The Pennsylvania Dutch Country
Taking the name Pennsylvania Dutch from a corruption of their own word for themselves, "Deutsch," the first German settlers arrived in Pennsylvania in 1683. By the time of the American Revolution, their influence was such that Benjamin Franklin, among others, worried that German would become the commonwealth's official language. The continuing influence of the Church peoples-the Amish and Mennonites and others who constitute the still-vibrant Dutch culture-can be seen today in icons of Americana from apple pie to log cabins.
What people are saying - Write a review
We haven't found any reviews in the usual places.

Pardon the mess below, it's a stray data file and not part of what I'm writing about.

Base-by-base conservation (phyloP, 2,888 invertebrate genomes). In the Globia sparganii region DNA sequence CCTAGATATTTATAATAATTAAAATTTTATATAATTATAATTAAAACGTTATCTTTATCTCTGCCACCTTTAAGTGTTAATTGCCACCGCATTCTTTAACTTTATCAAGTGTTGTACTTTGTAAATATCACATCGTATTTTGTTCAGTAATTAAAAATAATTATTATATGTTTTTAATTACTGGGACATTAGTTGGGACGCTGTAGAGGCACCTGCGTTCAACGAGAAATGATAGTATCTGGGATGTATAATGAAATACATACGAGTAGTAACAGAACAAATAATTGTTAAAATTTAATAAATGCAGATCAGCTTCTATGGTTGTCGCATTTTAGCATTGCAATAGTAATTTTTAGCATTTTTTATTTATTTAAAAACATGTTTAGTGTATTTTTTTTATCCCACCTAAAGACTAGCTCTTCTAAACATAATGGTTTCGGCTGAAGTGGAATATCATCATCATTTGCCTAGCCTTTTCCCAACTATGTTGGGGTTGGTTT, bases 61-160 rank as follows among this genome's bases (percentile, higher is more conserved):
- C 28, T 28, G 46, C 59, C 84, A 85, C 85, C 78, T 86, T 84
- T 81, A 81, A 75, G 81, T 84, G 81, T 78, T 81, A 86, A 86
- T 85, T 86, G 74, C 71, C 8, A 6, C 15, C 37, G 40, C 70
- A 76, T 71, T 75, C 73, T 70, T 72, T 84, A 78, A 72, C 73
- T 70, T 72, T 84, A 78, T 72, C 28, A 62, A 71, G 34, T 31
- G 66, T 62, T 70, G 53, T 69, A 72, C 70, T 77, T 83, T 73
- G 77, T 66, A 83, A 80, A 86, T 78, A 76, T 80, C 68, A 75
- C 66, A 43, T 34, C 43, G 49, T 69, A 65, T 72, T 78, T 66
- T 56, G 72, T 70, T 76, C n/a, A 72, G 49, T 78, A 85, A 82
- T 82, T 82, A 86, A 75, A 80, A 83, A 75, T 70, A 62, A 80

American Amish ancestry areas artist barn became beer Berks County Bethlehem Blymire born buildings built celebrated Central Pennsylvania chests chocolate Christmas City colonial cooking craftsmen culture Cumberland County Dauphin County decorated descendants Dutch country Dutch food early emigrated English Ephrata Ephrata Cloister especially farm farmers father fireplace fraktur Frederick furniture George Germantown Getz Gibbsville glaze governor Harrisburg Helen Reimensnyder Martin Heritage Center Museum Hershey hex signs Holland Dutch immigrants important John kitchen Lancaster County Landis Lantenengo Lehigh County lived Lutheran Church married Mennonite modern Moravian motifs Muhlenberg Museum of Lancaster nineteenth century O'Hara painted Palatine Penn Pennsylvania Dutch Pennsylvania German pewter Philadelphia pieces Plain and Fancy popular pottery quilts redware region revival revivalist roof Schoffstal Schuylkill Schuylkill County served shingles Steigerwalt stoneware stove stube tile tourist town traditional traditionally twentieth century usually Valley wall World York